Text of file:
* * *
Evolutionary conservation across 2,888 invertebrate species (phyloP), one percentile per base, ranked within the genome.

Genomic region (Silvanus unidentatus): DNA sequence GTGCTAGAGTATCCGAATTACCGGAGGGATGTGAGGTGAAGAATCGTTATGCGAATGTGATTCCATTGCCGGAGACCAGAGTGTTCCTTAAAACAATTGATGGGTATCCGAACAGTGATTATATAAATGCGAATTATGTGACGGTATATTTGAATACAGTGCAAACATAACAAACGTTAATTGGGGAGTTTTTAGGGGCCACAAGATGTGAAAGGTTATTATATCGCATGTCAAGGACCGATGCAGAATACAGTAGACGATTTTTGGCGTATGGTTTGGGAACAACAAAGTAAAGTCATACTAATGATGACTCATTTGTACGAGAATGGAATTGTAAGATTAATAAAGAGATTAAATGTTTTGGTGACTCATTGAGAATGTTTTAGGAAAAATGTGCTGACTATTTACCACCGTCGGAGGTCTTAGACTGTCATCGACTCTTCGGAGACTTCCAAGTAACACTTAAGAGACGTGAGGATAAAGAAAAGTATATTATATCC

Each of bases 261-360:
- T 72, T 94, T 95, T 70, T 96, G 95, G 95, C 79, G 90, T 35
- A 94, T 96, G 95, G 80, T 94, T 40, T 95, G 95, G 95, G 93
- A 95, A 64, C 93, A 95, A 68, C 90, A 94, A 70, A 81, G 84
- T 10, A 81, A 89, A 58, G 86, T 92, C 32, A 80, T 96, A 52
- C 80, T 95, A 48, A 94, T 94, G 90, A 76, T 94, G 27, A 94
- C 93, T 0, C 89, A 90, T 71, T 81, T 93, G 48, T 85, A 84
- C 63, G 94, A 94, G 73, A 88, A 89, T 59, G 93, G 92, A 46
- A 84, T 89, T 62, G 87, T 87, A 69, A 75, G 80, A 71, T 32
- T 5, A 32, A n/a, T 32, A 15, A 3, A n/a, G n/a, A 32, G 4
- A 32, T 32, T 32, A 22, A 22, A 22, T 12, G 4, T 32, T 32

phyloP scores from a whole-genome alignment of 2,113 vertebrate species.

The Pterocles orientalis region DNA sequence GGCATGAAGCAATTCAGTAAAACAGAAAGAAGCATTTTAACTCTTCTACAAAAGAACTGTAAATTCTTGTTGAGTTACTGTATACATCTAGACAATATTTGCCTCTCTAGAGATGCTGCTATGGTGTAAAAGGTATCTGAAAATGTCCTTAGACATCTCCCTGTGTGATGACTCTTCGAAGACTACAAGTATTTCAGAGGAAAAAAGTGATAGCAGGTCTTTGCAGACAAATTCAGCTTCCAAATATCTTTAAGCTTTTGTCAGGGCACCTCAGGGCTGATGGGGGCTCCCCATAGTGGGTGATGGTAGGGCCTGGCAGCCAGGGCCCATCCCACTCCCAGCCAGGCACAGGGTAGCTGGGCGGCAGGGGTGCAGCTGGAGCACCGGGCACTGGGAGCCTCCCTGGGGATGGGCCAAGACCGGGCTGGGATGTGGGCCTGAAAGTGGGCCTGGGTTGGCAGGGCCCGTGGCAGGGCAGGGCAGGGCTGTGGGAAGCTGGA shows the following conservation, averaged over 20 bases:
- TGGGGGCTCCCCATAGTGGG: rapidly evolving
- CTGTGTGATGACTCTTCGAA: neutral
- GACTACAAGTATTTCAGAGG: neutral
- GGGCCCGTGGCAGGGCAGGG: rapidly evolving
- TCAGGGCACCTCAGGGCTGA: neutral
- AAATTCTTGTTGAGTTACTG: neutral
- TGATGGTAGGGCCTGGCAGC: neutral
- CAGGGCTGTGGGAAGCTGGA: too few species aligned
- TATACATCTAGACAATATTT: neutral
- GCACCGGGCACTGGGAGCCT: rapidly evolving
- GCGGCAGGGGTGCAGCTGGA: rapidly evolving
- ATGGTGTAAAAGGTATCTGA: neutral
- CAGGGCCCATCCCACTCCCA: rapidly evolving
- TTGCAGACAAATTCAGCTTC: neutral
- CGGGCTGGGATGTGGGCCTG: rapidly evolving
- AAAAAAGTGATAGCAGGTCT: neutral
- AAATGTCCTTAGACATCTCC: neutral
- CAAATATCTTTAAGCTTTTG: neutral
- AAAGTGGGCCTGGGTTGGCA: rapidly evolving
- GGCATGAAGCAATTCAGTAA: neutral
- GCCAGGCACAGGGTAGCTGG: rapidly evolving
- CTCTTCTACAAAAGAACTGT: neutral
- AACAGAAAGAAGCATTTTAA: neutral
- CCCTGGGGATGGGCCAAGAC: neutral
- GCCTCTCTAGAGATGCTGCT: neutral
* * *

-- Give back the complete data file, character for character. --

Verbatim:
Evolutionary conservation across 2,888 invertebrate species (phyloP), one percentile per base, ranked within the genome.

Genomic region (Silvanus unidentatus): DNA sequence GTGCTAGAGTATCCGAATTACCGGAGGGATGTGAGGTGAAGAATCGTTATGCGAATGTGATTCCATTGCCGGAGACCAGAGTGTTCCTTAAAACAATTGATGGGTATCCGAACAGTGATTATATAAATGCGAATTATGTGACGGTATATTTGAATACAGTGCAAACATAACAAACGTTAATTGGGGAGTTTTTAGGGGCCACAAGATGTGAAAGGTTATTATATCGCATGTCAAGGACCGATGCAGAATACAGTAGACGATTTTTGGCGTATGGTTTGGGAACAACAAAGTAAAGTCATACTAATGATGACTCATTTGTACGAGAATGGAATTGTAAGATTAATAAAGAGATTAAATGTTTTGGTGACTCATTGAGAATGTTTTAGGAAAAATGTGCTGACTATTTACCACCGTCGGAGGTCTTAGACTGTCATCGACTCTTCGGAGACTTCCAAGTAACACTTAAGAGACGTGAGGATAAAGAAAAGTATATTATATCC

Each of bases 261-360:
- T 72, T 94, T 95, T 70, T 96, G 95, G 95, C 79, G 90, T 35
- A 94, T 96, G 95, G 80, T 94, T 40, T 95, G 95, G 95, G 93
- A 95, A 64, C 93, A 95, A 68, C 90, A 94, A 70, A 81, G 84
- T 10, A 81, A 89, A 58, G 86, T 92, C 32, A 80, T 96, A 52
- C 80, T 95, A 48, A 94, T 94, G 90, A 76, T 94, G 27, A 94
- C 93, T 0, C 89, A 90, T 71, T 81, T 93, G 48, T 85, A 84
- C 63, G 94, A 94, G 73, A 88, A 89, T 59, G 93, G 92, A 46
- A 84, T 89, T 62, G 87, T 87, A 69, A 75, G 80, A 71, T 32
- T 5, A 32, A n/a, T 32, A 15, A 3, A n/a, G n/a, A 32, G 4
- A 32, T 32, T 32, A 22, A 22, A 22, T 12, G 4, T 32, T 32

phyloP scores from a whole-genome alignment of 2,113 vertebrate species.

The Pterocles orientalis region DNA sequence GGCATGAAGCAATTCAGTAAAACAGAAAGAAGCATTTTAACTCTTCTACAAAAGAACTGTAAATTCTTGTTGAGTTACTGTATACATCTAGACAATATTTGCCTCTCTAGAGATGCTGCTATGGTGTAAAAGGTATCTGAAAATGTCCTTAGACATCTCCCTGTGTGATGACTCTTCGAAGACTACAAGTATTTCAGAGGAAAAAAGTGATAGCAGGTCTTTGCAGACAAATTCAGCTTCCAAATATCTTTAAGCTTTTGTCAGGGCACCTCAGGGCTGATGGGGGCTCCCCATAGTGGGTGATGGTAGGGCCTGGCAGCCAGGGCCCATCCCACTCCCAGCCAGGCACAGGGTAGCTGGGCGGCAGGGGTGCAGCTGGAGCACCGGGCACTGGGAGCCTCCCTGGGGATGGGCCAAGACCGGGCTGGGATGTGGGCCTGAAAGTGGGCCTGGGTTGGCAGGGCCCGTGGCAGGGCAGGGCAGGGCTGTGGGAAGCTGGA shows the following conservation, averaged over 20 bases:
- TGGGGGCTCCCCATAGTGGG: rapidly evolving
- CTGTGTGATGACTCTTCGAA: neutral
- GACTACAAGTATTTCAGAGG: neutral
- GGGCCCGTGGCAGGGCAGGG: rapidly evolving
- TCAGGGCACCTCAGGGCTGA: neutral
- AAATTCTTGTTGAGTTACTG: neutral
- TGATGGTAGGGCCTGGCAGC: neutral
- CAGGGCTGTGGGAAGCTGGA: too few species aligned
- TATACATCTAGACAATATTT: neutral
- GCACCGGGCACTGGGAGCCT: rapidly evolving
- GCGGCAGGGGTGCAGCTGGA: rapidly evolving
- ATGGTGTAAAAGGTATCTGA: neutral
- CAGGGCCCATCCCACTCCCA: rapidly evolving
- TTGCAGACAAATTCAGCTTC: neutral
- CGGGCTGGGATGTGGGCCTG: rapidly evolving
- AAAAAAGTGATAGCAGGTCT: neutral
- AAATGTCCTTAGACATCTCC: neutral
- CAAATATCTTTAAGCTTTTG: neutral
- AAAGTGGGCCTGGGTTGGCA: rapidly evolving
- GGCATGAAGCAATTCAGTAA: neutral
- GCCAGGCACAGGGTAGCTGG: rapidly evolving
- CTCTTCTACAAAAGAACTGT: neutral
- AACAGAAAGAAGCATTTTAA: neutral
- CCCTGGGGATGGGCCAAGAC: neutral
- GCCTCTCTAGAGATGCTGCT: neutral